Take two of these…

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I’ve known Sue for several years now.  She is a close friend.  For more than a year now she’s also been my patient.  It was then that I learned she suffered from painful, chronic migraine headaches, sometimes every other day, especially when the seasons change.  She would not want to leave her room, would be on the brink of throwing up, and sometimes did.  When I first learned of her problem, I told her there was a way to relieve her suffering, that involved something in the plastic surgeon’s standard bag of tricks – Botox.

Current research shows people with chronic migraines can benefit from botox treatment – with regards to headache severity and frequency, but also in general quality of life and headache-related disability.  In addition, the longer someone is treated, the more they seem to benefit.

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Since Sue started using Botox, she has noticed a dramatic reduction in the number of migraines she gets.  Where she used to get 2-3 per week, she now only gets 1-2 per month.  The injections usually last her around 4 months.  If she goes too long, the headaches return, and I get gentle reminder text messages.

At Waldman Schantz we offer Botox, Dysport, and Xeomin.  Based on your needs and desires, we can find a product that will work for you.   Say goodbye to wrinkles (or headaches!), say hello to a better you.

Right now the makers of Botox have started a program where you can save on future injections (or even shopping online) every time you use Botox, Juvederm, and Latisse.  Come in and we’ll help you start saving today!

Reference:

Aurora SK, Dodick DW, Diener HC,  et al.  OnabotulinumtoxinA for chronic migraine: efficacy, safety, and tolerability in patients who received all five treatment cycles in the PREEMPT clinical program.  Acta Neurol Scand. 2013 Sep 20

A day of rest

Coming to a close on this week’s postings, it’s time to reflect on what we’ve learned. Yes, the fractionated CO2 laser works. Yes, it can be annoying for the first few days, but after the skin peels off, all is greatly improved. Aquaphor is your friend for the first few days. And yes, there is a difference between sunscreen and sunblock.
I have a few pictures for today, though I admit they’re not that different from yesterday’s. Renee has developed a few small red spots near the corner of her mouth, and elsewhere. This is likely from the change in climate, as she’s noted a significant change in how dry her skin becomes, being in a much dryer place.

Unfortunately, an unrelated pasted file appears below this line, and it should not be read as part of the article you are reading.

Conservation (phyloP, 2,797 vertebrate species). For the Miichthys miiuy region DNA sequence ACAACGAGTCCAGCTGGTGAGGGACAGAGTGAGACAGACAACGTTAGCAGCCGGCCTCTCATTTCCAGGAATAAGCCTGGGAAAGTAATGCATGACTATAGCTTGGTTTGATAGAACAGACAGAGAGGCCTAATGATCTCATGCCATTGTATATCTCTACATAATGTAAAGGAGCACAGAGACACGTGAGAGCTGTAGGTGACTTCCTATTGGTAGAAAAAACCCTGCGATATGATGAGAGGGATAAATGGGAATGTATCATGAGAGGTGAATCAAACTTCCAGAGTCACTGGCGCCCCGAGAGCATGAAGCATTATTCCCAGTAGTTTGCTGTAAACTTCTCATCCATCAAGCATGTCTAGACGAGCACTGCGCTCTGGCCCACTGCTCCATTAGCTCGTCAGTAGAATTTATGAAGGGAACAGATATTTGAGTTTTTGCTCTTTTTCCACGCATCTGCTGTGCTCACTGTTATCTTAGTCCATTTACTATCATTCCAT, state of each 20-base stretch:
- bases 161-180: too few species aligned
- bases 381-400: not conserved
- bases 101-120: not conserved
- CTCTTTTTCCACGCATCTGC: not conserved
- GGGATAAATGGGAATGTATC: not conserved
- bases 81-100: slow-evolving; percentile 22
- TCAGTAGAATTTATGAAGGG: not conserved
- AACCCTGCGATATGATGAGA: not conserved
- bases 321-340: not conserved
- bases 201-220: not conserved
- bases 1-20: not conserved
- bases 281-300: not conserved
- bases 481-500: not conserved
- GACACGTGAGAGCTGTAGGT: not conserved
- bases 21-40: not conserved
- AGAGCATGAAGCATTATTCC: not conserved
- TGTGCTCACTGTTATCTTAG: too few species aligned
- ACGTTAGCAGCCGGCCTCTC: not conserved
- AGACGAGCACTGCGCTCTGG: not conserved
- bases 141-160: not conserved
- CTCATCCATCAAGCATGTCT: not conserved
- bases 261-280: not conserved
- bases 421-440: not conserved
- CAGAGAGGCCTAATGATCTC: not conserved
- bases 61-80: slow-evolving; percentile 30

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Now for the good part – tomorrow Renee will post her own thoughts and feelings on things. I’m not TOO worried about what she’ll say. I know she’s not a fan of being on display, but she IS a fan of not having melasma. Everyone please give her a big round of applause for letting us catch a glimpse of the journey, and stay tuned! I’m sure tomorrow will be interesting.

And you were worried…

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Well, well, well. Here it is the weekend, and everyone is out playing. So is Renee! She has gone on a field trip to a very dry place. Before she left, she washed her face, and voila! Now she’s soft as… well, you can imagine. This can be evidenced by the smile she can’t seem to get rid of in her pictures. No more melasma. No more fine wrinkles. She does have some residual skin peeling, but this should be gone in a day or so.
Because she’s so close to the desert, she’ll need to be VERY careful to stay hydrated and stay out of the sun. It’s getting to be time to start thinking about preventing future melasma spots from forming, too. This will require strong sun block (not just sunscreen), and likely a prescription medication or two.
As you can see, her skin is still quite pink. This is because it is thin. With the passage of time (a week or two) her skin will continue to grow and the coloration will normalize. As advertised, I’ll keep up the daily posts to complete the week. In a week or so we’ll check in again with Renee to show how things normalize.
And now admit it. Only a day before and you were worried. What with the itching and scratching and annoying husband, the slightest doubt may have entered your mind. But this husband isn’t as dumb as he may look. After all, he does this for a living!

Renee-ometer stands at 7.5